Poland has some of the strictest regulations on clean transport zones. Major European cities did not introduce such restrictions

2018-04-13  |  05:50
Says:Maciej Mazur
Function:dyrektor zarządzający
Company:Polskie Stowarzyszenie Paliw Alternatywnych
  • MP4
  • The Act on Electromobility adopted in January doesn’t cover hybrid cars, which are increasingly popular on the Polish market. It also excludes plug-in hybrids, which allow switching the drive to electric, from accessing clean transport zones. No other country in Europe has ever introduced such strict regulations. Europe’s biggest cities such as Berlin and London initially allowed access to their clean zones for low-emission vehicles, and the criteria were gradually made more stringent.

    The Act on Electromobility and Alternative Fuels suggested the establishing of clean transport zones under some of the world’s strictest regulations. These areas can be accessed only by all-electric vehicles, hydrogen vehicles and natural gas vehicles (CNG). Plug-in hybrids, which can be switched to a zero emission mode, are not allowed. It’s a complete mystery why these vehicles are not allowed in the zones, contrary to the established practice all across Europe,“ Maciej Mazur, the Managing Director of the Polish Association of Alternative Fuels (PSPA) told the Newseria Biznes news agency.

    Such restrictive regulations that would close the clean transport zones from PHEVs (plug-in hybrid electric vehicles) are not present in other European countries, which feature more than two hundred such special zones in total.

    This is actually one of the reasons for which major automotive companies created the category of plug-in hybrids – to make it possible to use the electric drive in the city, with the  conventional engine available for longer journeys between agglomerations, where an electric vehicle would have insufficient range. The electric range of PHEVs is growing  currently this is about 30–50 km, but there are producers who declare that their cars can be equipped with batteries that last for as much as 150 km. This means that for daily use you can drive only using the electric engine, which is zero-emission. That is why they should be allowed in clean transport zones,” Maciej Mazur said.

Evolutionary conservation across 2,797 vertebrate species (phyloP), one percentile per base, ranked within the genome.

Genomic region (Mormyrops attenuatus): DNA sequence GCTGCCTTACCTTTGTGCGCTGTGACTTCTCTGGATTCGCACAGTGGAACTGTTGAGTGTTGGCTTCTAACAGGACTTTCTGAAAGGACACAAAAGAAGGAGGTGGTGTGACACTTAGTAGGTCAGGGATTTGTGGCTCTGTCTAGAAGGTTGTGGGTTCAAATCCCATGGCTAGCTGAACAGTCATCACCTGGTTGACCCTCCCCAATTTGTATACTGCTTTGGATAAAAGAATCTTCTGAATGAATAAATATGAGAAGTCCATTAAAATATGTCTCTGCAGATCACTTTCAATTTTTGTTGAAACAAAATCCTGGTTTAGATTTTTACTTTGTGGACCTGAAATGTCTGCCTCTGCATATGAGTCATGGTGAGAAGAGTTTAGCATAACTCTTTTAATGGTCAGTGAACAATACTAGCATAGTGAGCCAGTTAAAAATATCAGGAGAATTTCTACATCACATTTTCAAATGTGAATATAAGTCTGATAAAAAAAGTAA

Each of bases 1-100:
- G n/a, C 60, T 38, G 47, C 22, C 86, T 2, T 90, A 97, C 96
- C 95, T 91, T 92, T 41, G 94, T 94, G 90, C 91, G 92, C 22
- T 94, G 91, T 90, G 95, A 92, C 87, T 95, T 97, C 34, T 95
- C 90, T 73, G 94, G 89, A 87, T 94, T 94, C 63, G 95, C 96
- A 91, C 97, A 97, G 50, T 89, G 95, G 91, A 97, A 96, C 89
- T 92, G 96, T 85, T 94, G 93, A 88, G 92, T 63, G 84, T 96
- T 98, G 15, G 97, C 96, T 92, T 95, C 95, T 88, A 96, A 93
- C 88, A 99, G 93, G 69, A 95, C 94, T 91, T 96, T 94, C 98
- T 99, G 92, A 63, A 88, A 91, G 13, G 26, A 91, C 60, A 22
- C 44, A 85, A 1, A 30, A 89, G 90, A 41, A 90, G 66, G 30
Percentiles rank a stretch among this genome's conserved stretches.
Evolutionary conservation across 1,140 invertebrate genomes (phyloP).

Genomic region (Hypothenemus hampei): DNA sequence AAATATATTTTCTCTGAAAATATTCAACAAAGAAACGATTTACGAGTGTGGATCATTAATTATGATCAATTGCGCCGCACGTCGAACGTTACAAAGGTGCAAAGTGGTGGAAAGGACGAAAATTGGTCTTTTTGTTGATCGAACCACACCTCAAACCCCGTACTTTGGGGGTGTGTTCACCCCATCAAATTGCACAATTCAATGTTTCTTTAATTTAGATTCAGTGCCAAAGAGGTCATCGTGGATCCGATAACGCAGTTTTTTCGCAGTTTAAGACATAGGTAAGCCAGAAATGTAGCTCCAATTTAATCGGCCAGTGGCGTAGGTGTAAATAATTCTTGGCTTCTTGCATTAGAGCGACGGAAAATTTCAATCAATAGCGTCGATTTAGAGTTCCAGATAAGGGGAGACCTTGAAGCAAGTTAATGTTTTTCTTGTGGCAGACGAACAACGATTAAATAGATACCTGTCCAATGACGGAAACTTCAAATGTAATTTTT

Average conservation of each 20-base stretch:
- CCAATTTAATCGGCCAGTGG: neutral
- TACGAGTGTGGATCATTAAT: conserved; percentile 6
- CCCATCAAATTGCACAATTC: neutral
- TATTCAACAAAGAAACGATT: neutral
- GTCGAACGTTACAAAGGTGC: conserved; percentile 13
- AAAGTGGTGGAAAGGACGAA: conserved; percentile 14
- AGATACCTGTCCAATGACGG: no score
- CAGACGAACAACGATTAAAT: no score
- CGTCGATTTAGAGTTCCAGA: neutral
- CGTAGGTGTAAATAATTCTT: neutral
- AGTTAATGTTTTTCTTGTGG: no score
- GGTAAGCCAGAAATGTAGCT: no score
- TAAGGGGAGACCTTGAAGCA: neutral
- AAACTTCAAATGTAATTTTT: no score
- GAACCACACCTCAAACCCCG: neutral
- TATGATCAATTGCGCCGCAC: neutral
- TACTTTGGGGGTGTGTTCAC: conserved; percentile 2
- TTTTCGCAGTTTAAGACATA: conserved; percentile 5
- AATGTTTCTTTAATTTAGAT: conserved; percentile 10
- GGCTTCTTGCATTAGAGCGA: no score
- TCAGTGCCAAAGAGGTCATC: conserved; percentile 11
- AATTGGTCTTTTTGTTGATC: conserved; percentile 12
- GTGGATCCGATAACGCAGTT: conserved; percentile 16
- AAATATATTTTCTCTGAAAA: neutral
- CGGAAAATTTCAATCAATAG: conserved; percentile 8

In other European countries such strict regulations were introduced in stages, with transitional periods. The low-emission zones in Berlin and London are good examples. At first they allowed low-emission vehicles, and then the criteria were gradually tightened. London’s zone will be open exclusively to zero-emission cars starting next year.

    “We must accept the reality we see on our roads – unfortunately, these aren’t zero-emission cars, but mainly high-emission ones. The zones should allow low emission: classic hybrids, plug-in hybrids and even cars complying with the EURO 4, 5 or 6 standards, and only after 10–15 years should they restrict access to include only electric cars,“ Maciej Mazur said.

    The Managing Director of PSPA added that the Act on Electromobility completely omits hybrid cars, which are the most popular on the Polish market. Hybrids combine two drives – electric and conventional. This makes it possible to extend the car's range, and the main issue on the electromobility market is the limited distance that can be travelled before recharging the battery.

    Automobile manufacturers first introduced classic hybrids and then plug-in hybrids which can be charged by plugging in to an external source. They respond to the limited range problem, which remains one of the biggest barriers to the development of electromobility. However, this is already beginning to change, as more and more car manufacturers are declaring that in the coming months they will be introducing cars able to drive 300-400 km on a single charge. This will make their range comparable to that of conventional engine cars. This must be achieved in stages and hybrids are an important step on the way to zero-emission vehicles,” Maciej Mazur said.

    The Act on Electromobility and Alternative Fuels provides for excise tax and parking fee exemptions for those who purchase all-electric and hydrogen vehicles. They will also be allowed to use the privileged bus lanes.

    Business owners will take advantage of higher depreciation write-offs. By the end of 2020 Poland will build a network of 6,400 recharging stations (400,000 fast chargers and 6 thousand standard chargers). Currently, the share of all-electric vehicles and plug-in hybrids in the Polish market is negligible and is about 0.1 percent. In 2017 nearly one thousand electric cars were registered.


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